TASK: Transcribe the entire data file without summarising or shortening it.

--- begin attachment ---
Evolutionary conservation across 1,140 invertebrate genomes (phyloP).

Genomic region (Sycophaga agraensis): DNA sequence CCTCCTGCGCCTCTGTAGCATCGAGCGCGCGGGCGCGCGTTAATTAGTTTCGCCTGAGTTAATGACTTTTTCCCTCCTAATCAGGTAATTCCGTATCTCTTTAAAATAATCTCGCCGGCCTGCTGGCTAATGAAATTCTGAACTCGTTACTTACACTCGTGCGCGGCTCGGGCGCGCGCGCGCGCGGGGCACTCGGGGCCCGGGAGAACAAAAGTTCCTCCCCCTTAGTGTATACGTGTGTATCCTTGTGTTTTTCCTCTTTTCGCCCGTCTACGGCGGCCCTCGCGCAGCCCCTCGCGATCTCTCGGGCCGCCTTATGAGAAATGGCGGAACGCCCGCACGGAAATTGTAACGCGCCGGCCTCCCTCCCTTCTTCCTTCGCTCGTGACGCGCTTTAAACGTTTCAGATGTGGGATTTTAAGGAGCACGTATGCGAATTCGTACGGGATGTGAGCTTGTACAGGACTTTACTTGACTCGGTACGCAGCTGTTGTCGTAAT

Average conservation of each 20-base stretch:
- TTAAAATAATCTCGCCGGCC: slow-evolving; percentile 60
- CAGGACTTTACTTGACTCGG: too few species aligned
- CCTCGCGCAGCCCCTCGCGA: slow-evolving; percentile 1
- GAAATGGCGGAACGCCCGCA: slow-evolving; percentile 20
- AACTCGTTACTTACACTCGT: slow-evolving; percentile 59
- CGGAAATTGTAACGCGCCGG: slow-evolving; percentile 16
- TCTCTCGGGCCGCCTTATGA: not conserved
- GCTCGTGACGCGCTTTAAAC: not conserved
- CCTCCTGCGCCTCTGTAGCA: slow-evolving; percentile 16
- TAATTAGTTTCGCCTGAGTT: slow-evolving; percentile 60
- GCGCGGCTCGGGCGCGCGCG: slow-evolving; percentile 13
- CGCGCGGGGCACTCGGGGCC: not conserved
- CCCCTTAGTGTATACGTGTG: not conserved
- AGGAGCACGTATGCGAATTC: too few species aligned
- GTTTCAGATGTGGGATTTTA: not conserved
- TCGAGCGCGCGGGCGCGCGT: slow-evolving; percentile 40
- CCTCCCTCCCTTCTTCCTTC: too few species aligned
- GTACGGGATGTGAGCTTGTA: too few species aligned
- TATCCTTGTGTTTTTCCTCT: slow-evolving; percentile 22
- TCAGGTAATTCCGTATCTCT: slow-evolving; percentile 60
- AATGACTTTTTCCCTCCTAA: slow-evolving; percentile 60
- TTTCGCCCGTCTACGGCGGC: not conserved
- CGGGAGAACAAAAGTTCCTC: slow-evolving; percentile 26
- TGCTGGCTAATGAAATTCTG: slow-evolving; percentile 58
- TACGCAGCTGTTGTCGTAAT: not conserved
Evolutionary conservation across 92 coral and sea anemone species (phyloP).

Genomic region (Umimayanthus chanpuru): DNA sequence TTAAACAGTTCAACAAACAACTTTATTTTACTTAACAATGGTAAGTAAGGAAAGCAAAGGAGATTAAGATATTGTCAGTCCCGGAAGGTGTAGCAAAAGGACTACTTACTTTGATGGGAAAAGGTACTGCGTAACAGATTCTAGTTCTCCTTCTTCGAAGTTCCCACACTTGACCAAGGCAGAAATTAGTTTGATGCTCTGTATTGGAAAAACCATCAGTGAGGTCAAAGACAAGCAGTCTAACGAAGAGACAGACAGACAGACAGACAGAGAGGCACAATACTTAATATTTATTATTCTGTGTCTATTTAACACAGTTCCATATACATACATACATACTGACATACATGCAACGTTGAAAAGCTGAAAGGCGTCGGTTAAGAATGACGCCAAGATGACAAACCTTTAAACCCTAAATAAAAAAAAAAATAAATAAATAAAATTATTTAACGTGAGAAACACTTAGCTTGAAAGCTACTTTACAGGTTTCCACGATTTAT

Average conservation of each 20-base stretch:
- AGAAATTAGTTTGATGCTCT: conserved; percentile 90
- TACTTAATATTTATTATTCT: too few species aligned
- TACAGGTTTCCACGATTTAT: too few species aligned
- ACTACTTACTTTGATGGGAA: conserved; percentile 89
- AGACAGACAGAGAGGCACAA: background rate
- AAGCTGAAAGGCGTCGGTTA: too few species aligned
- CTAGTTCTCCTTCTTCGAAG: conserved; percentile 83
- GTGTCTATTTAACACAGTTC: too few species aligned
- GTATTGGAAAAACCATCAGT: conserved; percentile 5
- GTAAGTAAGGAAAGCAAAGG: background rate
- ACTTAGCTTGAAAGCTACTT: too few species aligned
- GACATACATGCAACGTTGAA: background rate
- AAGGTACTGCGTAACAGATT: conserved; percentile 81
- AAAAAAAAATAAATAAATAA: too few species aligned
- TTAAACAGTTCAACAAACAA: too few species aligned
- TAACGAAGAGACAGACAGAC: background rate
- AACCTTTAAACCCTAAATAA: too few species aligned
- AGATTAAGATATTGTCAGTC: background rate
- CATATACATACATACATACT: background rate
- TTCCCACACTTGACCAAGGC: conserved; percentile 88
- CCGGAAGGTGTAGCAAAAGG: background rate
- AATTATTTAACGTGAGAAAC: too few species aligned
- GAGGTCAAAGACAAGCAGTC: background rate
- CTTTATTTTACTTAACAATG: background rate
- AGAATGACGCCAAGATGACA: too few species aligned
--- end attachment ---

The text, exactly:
Evolutionary conservation across 1,140 invertebrate genomes (phyloP).

Genomic region (Sycophaga agraensis): DNA sequence CCTCCTGCGCCTCTGTAGCATCGAGCGCGCGGGCGCGCGTTAATTAGTTTCGCCTGAGTTAATGACTTTTTCCCTCCTAATCAGGTAATTCCGTATCTCTTTAAAATAATCTCGCCGGCCTGCTGGCTAATGAAATTCTGAACTCGTTACTTACACTCGTGCGCGGCTCGGGCGCGCGCGCGCGCGGGGCACTCGGGGCCCGGGAGAACAAAAGTTCCTCCCCCTTAGTGTATACGTGTGTATCCTTGTGTTTTTCCTCTTTTCGCCCGTCTACGGCGGCCCTCGCGCAGCCCCTCGCGATCTCTCGGGCCGCCTTATGAGAAATGGCGGAACGCCCGCACGGAAATTGTAACGCGCCGGCCTCCCTCCCTTCTTCCTTCGCTCGTGACGCGCTTTAAACGTTTCAGATGTGGGATTTTAAGGAGCACGTATGCGAATTCGTACGGGATGTGAGCTTGTACAGGACTTTACTTGACTCGGTACGCAGCTGTTGTCGTAAT

Average conservation of each 20-base stretch:
- TTAAAATAATCTCGCCGGCC: slow-evolving; percentile 60
- CAGGACTTTACTTGACTCGG: too few species aligned
- CCTCGCGCAGCCCCTCGCGA: slow-evolving; percentile 1
- GAAATGGCGGAACGCCCGCA: slow-evolving; percentile 20
- AACTCGTTACTTACACTCGT: slow-evolving; percentile 59
- CGGAAATTGTAACGCGCCGG: slow-evolving; percentile 16
- TCTCTCGGGCCGCCTTATGA: not conserved
- GCTCGTGACGCGCTTTAAAC: not conserved
- CCTCCTGCGCCTCTGTAGCA: slow-evolving; percentile 16
- TAATTAGTTTCGCCTGAGTT: slow-evolving; percentile 60
- GCGCGGCTCGGGCGCGCGCG: slow-evolving; percentile 13
- CGCGCGGGGCACTCGGGGCC: not conserved
- CCCCTTAGTGTATACGTGTG: not conserved
- AGGAGCACGTATGCGAATTC: too few species aligned
- GTTTCAGATGTGGGATTTTA: not conserved
- TCGAGCGCGCGGGCGCGCGT: slow-evolving; percentile 40
- CCTCCCTCCCTTCTTCCTTC: too few species aligned
- GTACGGGATGTGAGCTTGTA: too few species aligned
- TATCCTTGTGTTTTTCCTCT: slow-evolving; percentile 22
- TCAGGTAATTCCGTATCTCT: slow-evolving; percentile 60
- AATGACTTTTTCCCTCCTAA: slow-evolving; percentile 60
- TTTCGCCCGTCTACGGCGGC: not conserved
- CGGGAGAACAAAAGTTCCTC: slow-evolving; percentile 26
- TGCTGGCTAATGAAATTCTG: slow-evolving; percentile 58
- TACGCAGCTGTTGTCGTAAT: not conserved
Evolutionary conservation across 92 coral and sea anemone species (phyloP).

Genomic region (Umimayanthus chanpuru): DNA sequence TTAAACAGTTCAACAAACAACTTTATTTTACTTAACAATGGTAAGTAAGGAAAGCAAAGGAGATTAAGATATTGTCAGTCCCGGAAGGTGTAGCAAAAGGACTACTTACTTTGATGGGAAAAGGTACTGCGTAACAGATTCTAGTTCTCCTTCTTCGAAGTTCCCACACTTGACCAAGGCAGAAATTAGTTTGATGCTCTGTATTGGAAAAACCATCAGTGAGGTCAAAGACAAGCAGTCTAACGAAGAGACAGACAGACAGACAGACAGAGAGGCACAATACTTAATATTTATTATTCTGTGTCTATTTAACACAGTTCCATATACATACATACATACTGACATACATGCAACGTTGAAAAGCTGAAAGGCGTCGGTTAAGAATGACGCCAAGATGACAAACCTTTAAACCCTAAATAAAAAAAAAAATAAATAAATAAAATTATTTAACGTGAGAAACACTTAGCTTGAAAGCTACTTTACAGGTTTCCACGATTTAT

Average conservation of each 20-base stretch:
- AGAAATTAGTTTGATGCTCT: conserved; percentile 90
- TACTTAATATTTATTATTCT: too few species aligned
- TACAGGTTTCCACGATTTAT: too few species aligned
- ACTACTTACTTTGATGGGAA: conserved; percentile 89
- AGACAGACAGAGAGGCACAA: background rate
- AAGCTGAAAGGCGTCGGTTA: too few species aligned
- CTAGTTCTCCTTCTTCGAAG: conserved; percentile 83
- GTGTCTATTTAACACAGTTC: too few species aligned
- GTATTGGAAAAACCATCAGT: conserved; percentile 5
- GTAAGTAAGGAAAGCAAAGG: background rate
- ACTTAGCTTGAAAGCTACTT: too few species aligned
- GACATACATGCAACGTTGAA: background rate
- AAGGTACTGCGTAACAGATT: conserved; percentile 81
- AAAAAAAAATAAATAAATAA: too few species aligned
- TTAAACAGTTCAACAAACAA: too few species aligned
- TAACGAAGAGACAGACAGAC: background rate
- AACCTTTAAACCCTAAATAA: too few species aligned
- AGATTAAGATATTGTCAGTC: background rate
- CATATACATACATACATACT: background rate
- TTCCCACACTTGACCAAGGC: conserved; percentile 88
- CCGGAAGGTGTAGCAAAAGG: background rate
- AATTATTTAACGTGAGAAAC: too few species aligned
- GAGGTCAAAGACAAGCAGTC: background rate
- CTTTATTTTACTTAACAATG: background rate
- AGAATGACGCCAAGATGACA: too few species aligned